The so-called regulated apportionment arrangement (RAA) signed by Tata Steel with the trustee of the BSPS is expected to clear the way for the Indian steel major's potential merger with German giant ThyssenKrupp.
Under the restructuring, which has been given initial approval by the Pensions Regulator, Tata Steel will inject £550 million into the pension scheme and will give the trustees a 33 per cent equity stake in the United Kingdom business, which includes the vast steelworks at Port Talbot in south Wales.
The RAA process has been a long and detailed one, and I would like to thank the Pensions Regulator, Pension Protection Fund, the Trustee of the British Steel Pension Scheme, its members, the unions and employees - indeed, all our stakeholders, including the governments of the United Kingdom and Wales, for their constructive engagement through the process.
The Pensions Regulator has given its initial approval to the restructuring of the defined benefit scheme, in a proposal that secures a significant cash contribution to the BSPS and minimises the impact on the Pension Protection Fund (PPF).
Tata has agreed a final payment of £550m, and will also give the pension scheme a 33% stake in its United Kingdom business. Should there be no referrals to the United Kingdom court system in the next 28 days, TPR is expected to confirm its approval, subject to TSUK making a £550 million payment to the scheme.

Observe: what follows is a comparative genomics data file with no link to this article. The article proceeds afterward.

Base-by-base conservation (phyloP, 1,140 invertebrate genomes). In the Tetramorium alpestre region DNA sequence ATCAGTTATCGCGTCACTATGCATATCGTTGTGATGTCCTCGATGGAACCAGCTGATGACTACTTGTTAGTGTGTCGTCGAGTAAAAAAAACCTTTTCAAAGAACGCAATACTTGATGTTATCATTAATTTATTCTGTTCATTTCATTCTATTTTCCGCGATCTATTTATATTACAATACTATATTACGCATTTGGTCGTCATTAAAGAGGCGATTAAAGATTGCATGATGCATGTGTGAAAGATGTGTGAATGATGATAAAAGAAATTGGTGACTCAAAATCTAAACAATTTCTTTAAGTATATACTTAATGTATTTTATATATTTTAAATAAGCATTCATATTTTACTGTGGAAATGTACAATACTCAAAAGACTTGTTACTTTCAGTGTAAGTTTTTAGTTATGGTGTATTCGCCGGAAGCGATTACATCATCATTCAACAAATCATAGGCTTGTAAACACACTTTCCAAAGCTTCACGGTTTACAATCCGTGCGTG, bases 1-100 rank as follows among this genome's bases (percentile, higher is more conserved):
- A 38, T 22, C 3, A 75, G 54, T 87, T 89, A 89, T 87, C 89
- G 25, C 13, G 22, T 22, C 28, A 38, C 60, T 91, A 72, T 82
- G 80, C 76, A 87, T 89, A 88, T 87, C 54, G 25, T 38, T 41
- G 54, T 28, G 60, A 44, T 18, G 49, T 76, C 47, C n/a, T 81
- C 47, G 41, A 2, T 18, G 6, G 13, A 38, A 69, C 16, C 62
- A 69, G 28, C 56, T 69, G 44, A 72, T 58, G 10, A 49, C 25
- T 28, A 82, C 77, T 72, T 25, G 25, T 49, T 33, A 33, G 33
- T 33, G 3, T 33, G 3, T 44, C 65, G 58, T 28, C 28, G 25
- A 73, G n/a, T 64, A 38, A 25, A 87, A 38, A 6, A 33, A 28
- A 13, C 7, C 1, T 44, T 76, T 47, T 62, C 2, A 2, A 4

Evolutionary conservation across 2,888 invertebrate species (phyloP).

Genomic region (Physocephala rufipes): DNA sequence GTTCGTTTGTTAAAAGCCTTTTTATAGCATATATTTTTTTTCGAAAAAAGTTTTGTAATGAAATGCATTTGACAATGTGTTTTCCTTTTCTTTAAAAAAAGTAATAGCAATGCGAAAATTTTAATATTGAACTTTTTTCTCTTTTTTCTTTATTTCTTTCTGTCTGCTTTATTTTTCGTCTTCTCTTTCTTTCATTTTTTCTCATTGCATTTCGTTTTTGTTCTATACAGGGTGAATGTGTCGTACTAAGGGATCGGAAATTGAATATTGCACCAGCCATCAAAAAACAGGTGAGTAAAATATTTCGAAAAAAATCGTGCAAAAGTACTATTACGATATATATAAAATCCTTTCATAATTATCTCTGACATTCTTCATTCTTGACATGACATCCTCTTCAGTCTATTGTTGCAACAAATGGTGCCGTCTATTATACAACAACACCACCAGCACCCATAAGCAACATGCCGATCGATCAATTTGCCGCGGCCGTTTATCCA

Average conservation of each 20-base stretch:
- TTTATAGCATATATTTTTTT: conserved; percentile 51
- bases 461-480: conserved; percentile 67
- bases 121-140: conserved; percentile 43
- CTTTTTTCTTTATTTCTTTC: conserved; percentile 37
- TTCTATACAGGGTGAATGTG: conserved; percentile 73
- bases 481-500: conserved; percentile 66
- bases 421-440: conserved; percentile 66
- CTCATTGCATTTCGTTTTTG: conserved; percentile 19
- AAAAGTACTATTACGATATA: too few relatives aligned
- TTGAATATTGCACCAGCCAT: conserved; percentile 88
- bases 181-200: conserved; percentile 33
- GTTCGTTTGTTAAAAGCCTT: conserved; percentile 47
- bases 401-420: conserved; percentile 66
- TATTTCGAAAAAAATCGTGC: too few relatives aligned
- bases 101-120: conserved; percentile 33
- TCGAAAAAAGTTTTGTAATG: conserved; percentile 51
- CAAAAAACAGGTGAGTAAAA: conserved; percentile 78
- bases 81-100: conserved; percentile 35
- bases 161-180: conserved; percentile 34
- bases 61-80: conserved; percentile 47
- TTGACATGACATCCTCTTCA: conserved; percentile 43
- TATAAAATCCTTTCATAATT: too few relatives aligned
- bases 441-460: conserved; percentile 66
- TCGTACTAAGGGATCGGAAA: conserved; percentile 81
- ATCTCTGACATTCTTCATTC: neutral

The BSPS will receive £550m from the Tata Steel Group, and a 33 per cent equity stake in TSUK.
That would mean cuts to promised pensions of around 10%, primarily affecting the 58,000 of the scheme's 130,000 members who have yet to retire.
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Tata Steel Group Executive Director Koushik Chatterjee said the deal was an "important milestone in Tata Steel U.K.'s journey towards a sustainable and enduring future, with pension obligations whose risk profile would be consistent with the underlying business".
Following a member-consent exercise (explained below), the British Steel Pension Scheme would enter an assessment period with respect to its entry into the Pension Protection Fund.
The restructure of Tata steel pensions liabilities will no doubt signal the start of the proposed merger with Germany's Thyssenkrupp who would see the move as "de risking" Tata's pension. The arrangement will segregate BSPS from Tata Steel UK and the pension scheme's participating employers, which include certain subsidiaries of Tata Steel UK.
"What this delivers is a more realistic promise to scheme members, without the destruction of value that comes with the current PPF route".
Lesley Titcomb, chief executive of TPR, said: "We do not agree to these types of arrangements lightly but after several months of robust negotiations in this case, we believe that it is the best possible outcome for everyone involved in what is a very hard situation".
Unions welcomed the agreement, saying it helped end members' uncertainty about their retirement income.
The British Steel Pension Scheme said it would write to its members in the next few weeks about the new scheme.